The Beautiful Country of Guinea-Bissau

Scott Firestone

You may have heard us talk about the country of Guinea-Bissau here at Pit Liquor. That's because this small west-African country is dear to the hearts of our founders, Erica and Jason. They lived there, working and falling in love with this beautiful country and its people. 

Today we're going to tell YOU about this country. And in a couple of weeks we'll share more about The Tolos Project--an exciting way we're partnering with the people here.  

On the far western edge of the African continent is this 14,000 square mile country--that's about half as big as the state of Maryland with lush vegetation and hot, rainy summers. (Fun fact: I just found out that US state sizes jump from 10,000 sq miles to 24,000 sq miles, so it's hard to make a generalization!) The latest estimate found a population of 1.9 million people. 

Guinea-Bissau's history includes being part of various kingdoms and empires that ruled Africa.

More recent history found Guinea-Bissau as a colony of Portugal until they gained their independence by way of rebellion in the early 1970s. This was followed by internal political turbulence. In 1980, a coup led by Joao Bernardo Vieira shattered infrastructure and the small country is still impacted by the destruction of sewers, electrical, water, and health infrastructure. 

Guinea-Bissau was also deeply and painfully affected by the slave trade that brought so many people to Europe and America as the primary slave port for the Americas.

Despite this painful past, Guinea-Bissau is a story of resilience in the face of so much opposition because the people who inhabit this place are so unbelievably amazing. The country doesn't bat an eye at electing female officials and is striving for equality among genders in a way that we seldom enact. Not having antiquated access to electricity means people have often turned to solar power instead. While Guinea-Bissau has hurt deeply, the steps it is taking now set it up to be a thought leader on issues like environment, equality, and public health. The people we know there who work in these areas give us confidence that the country has a bright future.

There is a sense of playfulness that might do the rest of the world some good to internalize. The country added "-Bissau" to their name (Bissau is the country's capital city, pictured above) after gaining their independence from Portugal. This enabled them to differentiate themselves from their southern neighbor, Guinea, whose capital city happens to be Conakry. Each country holds tight to their status as the "real" Guinea, of course. Local Guineans in Guinea-Bissau refer to Guinea as Conakry-Guinea and the people of both countries are, obviously, Guineans.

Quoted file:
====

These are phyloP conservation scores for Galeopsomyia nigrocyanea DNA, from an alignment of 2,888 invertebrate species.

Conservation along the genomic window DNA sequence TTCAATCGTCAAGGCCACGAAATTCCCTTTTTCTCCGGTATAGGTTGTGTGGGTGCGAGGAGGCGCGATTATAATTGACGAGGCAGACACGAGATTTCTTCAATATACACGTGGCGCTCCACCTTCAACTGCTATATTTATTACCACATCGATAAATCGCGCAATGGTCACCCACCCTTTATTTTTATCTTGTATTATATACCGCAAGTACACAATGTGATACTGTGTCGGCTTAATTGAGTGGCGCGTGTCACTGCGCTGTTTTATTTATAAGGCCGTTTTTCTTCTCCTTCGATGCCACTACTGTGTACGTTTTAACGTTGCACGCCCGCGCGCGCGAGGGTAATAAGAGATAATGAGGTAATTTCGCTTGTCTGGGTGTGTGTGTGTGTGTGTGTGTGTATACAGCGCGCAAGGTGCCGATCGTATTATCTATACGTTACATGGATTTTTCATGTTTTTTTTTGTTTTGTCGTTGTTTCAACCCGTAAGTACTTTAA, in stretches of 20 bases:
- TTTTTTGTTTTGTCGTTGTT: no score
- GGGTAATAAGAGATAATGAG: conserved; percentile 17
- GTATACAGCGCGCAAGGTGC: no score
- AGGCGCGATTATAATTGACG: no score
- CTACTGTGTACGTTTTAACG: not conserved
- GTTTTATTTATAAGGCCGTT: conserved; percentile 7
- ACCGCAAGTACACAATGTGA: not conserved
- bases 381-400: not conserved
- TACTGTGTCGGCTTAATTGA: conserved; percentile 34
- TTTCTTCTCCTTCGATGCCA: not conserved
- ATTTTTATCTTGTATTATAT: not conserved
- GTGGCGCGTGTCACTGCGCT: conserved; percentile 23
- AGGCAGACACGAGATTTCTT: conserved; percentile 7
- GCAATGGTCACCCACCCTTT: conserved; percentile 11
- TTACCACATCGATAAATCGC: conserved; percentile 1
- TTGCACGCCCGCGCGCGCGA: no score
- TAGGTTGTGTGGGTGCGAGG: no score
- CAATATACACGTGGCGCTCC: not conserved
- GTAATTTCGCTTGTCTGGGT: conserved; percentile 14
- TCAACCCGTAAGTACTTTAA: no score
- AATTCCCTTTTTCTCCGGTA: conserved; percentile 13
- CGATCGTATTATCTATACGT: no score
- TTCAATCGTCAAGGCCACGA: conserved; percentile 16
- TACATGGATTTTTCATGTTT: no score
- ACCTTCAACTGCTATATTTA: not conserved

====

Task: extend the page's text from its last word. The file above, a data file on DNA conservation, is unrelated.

Since their initial independence, there have been a series of coups every few years, creating instability and keeping the economy depressed. They have one of the lowest GDPs in the world. This is exacerbated by things such as drug lords running their goods through Guinea-Bissau to Europe, and the country selling its fishing rights to China which means local fishermen have to pay China for their own fish. 

Guineans are true to West African culture in that the people are boisterous, generous, and love any reason for a party. As you walk down the street, you're likely to hear, "Come, eat with my family!" from total strangers and familiar faces alike, regardless of whether that family can easily afford meals or not. When you can't find your cab fare quickly enough, someone may just toss a coin through the window of the cab for you, and be prepared to be greeted in the most exuberant morning greeting of your life...every single day. Parties can organize themselves seemingly out of thin air and on a whim, or are greatly anticipated if they're planned long in advance. Whenever a party does materialize, it is complete with loud music, sharing of food and drinks, and long, listless gatherings of people who talk about life and care for one another, with adults engaging often in the play of the children which ranges throughout these gatherings.

Another former Portuguese colony, Brazil is known for its party atmosphere. Guinea-Bissau is very similar. You'll hear upbeat trills and songs as you walk down the road, watch a group of kids make up a song and dance as other kids come running from around corners to join in to a giant flash mob of sorts, and hear conversations where laughter is easy and common.

Guinea-Bissau is home to some of the most incredible people Erica and Jason have ever met and the country is a second home to their hearts. The country is little-known in Western culture because it is more aligned with the communist bloc of the world and with Portugal and its colonies. Our news sectors don't cross over much. Go to Cuba, and you'll hear about Guinea-Bissau like we hear about Kenya: Not often enough, but with familiarity. Chinese tourist buses are the most commonly-seen forms of tourism in Guinea-Bissau, and the culture differences are entertaining to observe.

We are inspired by the people we know in Guinea-Bissau and want to support their efforts in any way we can. We want to center their ideas, amplify their work and voices, and give lift to the dreams they have for their own country in any way possible. And this has a tremendous cross-section with Pit Liquor and the company we're building here.

We'll share more about the Tolos Project in a couple of weeks. But for now, we hope you've learned something about a country you may never have even heard of. Stay tuned!

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